View of the Potomac River from Great Falls’ Olmsted Walk
Maryland’s Great Falls Park, located just 10 miles upstream from Washington DC, makes for a great day excursion into a land of stunning natural beauty and great geological significance.
One of the park’s most spectacular features is its series of 20-foot falls enclosed by dramatic cliffs bordering Maryland and Virginia. Crashing with fury over a series of steep, jagged rocks, the Potomac River descends rapidly as it flows through the narrow Mather Gorge on its way to the Chesapeake. The sheer drop, which covers 77 feet in less than one mile, makes Great Falls one of the steepest fall lines in the eastern United States.
There are many vantage points from which to view the falls. For visitors looking for a short walk from the parking lot, there is the Great Falls Overlook on Olmsted Island. Perched high on the rocks in the middle of the Potomac, the overlook platform provides spectacular views on the river as it crashes over the bedrock. The overlook is reached via a boardwalk that passes through protected forest then over a series of bridges that arch high over the water. The overlook is one of three located within a five to ten minute walk from the parking lot.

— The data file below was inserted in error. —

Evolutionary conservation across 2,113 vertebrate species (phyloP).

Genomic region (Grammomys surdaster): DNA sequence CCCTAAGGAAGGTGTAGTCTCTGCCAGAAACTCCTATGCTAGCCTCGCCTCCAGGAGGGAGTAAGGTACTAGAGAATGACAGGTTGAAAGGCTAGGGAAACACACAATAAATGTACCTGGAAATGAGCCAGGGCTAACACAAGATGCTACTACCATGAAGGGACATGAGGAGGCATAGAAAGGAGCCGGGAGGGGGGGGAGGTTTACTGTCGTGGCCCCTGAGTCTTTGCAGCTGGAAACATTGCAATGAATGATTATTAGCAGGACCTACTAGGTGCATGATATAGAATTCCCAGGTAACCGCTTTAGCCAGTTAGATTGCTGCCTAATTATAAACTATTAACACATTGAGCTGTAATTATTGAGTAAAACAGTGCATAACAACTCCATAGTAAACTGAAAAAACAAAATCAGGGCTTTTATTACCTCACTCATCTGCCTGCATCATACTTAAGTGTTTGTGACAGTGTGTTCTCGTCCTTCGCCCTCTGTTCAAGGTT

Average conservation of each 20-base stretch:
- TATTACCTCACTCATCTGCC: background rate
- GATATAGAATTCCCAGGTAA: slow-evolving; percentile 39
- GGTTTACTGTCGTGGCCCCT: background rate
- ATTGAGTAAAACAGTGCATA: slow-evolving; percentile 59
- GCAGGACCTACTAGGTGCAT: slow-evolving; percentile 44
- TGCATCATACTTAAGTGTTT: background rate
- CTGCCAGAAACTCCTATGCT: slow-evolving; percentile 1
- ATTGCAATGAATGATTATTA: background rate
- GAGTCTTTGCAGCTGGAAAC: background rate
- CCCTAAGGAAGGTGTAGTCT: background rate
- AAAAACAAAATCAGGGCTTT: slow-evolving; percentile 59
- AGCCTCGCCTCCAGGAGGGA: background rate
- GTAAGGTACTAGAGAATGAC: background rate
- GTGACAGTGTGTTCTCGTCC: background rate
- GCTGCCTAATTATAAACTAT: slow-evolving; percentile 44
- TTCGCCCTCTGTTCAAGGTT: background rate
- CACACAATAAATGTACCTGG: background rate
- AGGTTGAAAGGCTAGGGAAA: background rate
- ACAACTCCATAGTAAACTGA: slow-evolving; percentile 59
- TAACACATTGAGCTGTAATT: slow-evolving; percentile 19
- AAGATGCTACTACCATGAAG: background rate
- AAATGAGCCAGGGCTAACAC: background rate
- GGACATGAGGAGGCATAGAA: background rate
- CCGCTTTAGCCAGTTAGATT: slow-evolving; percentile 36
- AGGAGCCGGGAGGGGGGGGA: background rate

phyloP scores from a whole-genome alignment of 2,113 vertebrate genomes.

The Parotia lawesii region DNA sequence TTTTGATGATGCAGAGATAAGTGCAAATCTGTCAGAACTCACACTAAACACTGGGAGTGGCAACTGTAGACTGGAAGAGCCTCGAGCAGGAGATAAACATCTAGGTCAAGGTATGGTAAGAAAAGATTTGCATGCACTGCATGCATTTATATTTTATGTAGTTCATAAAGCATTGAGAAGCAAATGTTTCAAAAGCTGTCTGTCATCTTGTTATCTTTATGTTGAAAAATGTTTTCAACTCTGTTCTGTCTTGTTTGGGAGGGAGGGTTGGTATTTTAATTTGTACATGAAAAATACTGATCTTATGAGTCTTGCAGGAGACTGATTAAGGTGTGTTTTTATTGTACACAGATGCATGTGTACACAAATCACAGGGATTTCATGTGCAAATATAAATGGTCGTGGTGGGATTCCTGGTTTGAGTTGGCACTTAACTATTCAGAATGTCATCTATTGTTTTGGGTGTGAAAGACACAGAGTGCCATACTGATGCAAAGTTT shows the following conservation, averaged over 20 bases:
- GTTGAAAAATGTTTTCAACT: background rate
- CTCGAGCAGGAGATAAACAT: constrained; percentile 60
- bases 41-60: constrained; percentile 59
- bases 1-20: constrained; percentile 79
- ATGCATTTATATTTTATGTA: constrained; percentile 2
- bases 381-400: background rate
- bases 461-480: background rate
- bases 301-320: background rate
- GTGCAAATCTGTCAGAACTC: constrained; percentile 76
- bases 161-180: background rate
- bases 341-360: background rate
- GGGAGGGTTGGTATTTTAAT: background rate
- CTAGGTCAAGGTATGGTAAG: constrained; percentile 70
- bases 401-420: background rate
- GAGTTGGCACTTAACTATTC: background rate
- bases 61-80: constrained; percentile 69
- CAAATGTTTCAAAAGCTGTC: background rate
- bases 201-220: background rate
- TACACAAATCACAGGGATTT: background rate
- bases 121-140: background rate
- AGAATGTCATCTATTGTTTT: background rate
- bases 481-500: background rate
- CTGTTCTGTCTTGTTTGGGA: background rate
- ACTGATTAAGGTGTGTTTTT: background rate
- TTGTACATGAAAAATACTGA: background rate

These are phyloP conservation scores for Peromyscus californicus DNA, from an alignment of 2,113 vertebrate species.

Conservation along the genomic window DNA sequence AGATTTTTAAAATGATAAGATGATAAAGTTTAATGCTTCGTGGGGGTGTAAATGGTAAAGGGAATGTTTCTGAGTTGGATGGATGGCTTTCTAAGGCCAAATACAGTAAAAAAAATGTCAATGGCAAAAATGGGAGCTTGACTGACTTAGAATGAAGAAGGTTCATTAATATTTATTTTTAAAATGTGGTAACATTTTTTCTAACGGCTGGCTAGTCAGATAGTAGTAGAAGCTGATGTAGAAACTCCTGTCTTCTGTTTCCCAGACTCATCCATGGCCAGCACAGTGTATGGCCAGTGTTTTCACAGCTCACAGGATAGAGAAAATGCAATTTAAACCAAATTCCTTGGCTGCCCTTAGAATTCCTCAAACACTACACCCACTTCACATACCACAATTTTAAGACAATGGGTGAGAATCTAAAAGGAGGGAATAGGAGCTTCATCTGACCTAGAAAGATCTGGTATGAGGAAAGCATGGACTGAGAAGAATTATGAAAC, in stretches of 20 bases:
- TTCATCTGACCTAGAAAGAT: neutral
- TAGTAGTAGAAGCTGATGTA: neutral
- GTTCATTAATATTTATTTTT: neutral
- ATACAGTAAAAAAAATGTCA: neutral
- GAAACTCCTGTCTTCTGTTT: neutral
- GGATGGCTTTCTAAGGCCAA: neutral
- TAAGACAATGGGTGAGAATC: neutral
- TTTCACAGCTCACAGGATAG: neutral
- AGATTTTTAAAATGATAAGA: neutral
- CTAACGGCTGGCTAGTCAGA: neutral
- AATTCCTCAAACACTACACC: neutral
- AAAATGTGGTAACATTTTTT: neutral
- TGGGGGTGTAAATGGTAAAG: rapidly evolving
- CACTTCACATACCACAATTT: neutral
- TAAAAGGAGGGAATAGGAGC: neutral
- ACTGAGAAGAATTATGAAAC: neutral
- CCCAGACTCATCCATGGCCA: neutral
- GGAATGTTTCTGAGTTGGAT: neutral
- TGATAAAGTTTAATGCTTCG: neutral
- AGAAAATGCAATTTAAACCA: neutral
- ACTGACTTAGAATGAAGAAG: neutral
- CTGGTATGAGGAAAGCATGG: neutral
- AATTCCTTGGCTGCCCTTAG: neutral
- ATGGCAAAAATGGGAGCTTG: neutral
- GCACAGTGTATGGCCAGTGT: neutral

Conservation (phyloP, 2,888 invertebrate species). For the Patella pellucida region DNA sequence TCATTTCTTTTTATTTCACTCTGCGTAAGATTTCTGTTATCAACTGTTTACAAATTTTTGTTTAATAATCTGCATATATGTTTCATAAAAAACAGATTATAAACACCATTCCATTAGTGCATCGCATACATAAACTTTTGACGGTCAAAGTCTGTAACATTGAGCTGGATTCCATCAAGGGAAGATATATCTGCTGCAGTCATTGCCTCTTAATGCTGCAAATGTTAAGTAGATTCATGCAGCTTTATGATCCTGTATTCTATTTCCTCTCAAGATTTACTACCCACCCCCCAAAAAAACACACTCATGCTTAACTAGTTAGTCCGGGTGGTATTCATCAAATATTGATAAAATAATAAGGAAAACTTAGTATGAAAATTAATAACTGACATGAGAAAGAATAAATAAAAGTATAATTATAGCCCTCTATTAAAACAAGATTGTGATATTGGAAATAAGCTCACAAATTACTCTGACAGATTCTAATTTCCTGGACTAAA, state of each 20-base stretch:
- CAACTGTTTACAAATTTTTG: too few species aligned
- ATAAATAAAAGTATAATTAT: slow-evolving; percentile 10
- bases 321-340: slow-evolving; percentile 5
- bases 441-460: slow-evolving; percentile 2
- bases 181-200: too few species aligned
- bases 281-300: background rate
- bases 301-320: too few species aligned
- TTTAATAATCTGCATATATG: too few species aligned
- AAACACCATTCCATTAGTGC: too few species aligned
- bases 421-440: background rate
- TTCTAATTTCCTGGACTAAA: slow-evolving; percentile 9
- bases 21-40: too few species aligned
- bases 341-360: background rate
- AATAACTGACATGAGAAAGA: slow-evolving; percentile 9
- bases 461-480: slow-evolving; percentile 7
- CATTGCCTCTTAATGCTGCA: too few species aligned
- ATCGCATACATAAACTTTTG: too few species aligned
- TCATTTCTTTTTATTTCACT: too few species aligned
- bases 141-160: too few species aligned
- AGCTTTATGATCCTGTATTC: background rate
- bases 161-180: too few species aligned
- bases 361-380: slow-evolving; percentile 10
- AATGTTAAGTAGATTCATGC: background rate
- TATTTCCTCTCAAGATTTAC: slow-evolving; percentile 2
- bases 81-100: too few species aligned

Miles of hiking trails also border the falls area. The Billy Goat Trail, popular with hikers since the mid-1800’s, is located on Bear Island and is made up of three separate trails designated A, B and C. The 7-8-mile circuit cuts a path between the C&O Canal and Potomac River and features lots of rock scrambles as well as spectacular views. Section A is more strenuous while Section B is more moderate. Section C is an easy walk through a mostly wooded area. The trail is accessed from the Great Falls Tavern Visitor Center.
Other lesser-known hikes include the easy Falls Road Spur, which passes by the remains of the Maryland Mine (a gold mine from 1868-1939.) The more moderate Ford Mine Trail leads over streams and up into the hills to the mine, while the Gold Mine Loop takes you into the heart of the gold mine tract. The short River, Valley and Woodland Trails wind through floodplain forests and open valleys passing prospectors’ trenches and the remains of Civil War dirt defenses known as earthworks.
Great Falls Park is part of an 800-acre park including dense forests, swampland, ponds and streams. In addition to the falls, the park offers miles of hiking trails near and along the gorge as well as other popular outdoor activities, including white water rafting. Great Falls is operated by the National Park Service and is open daily from 7am to dusk. The park is closed Christmas Day. There is a small snack bar located near the main parking area.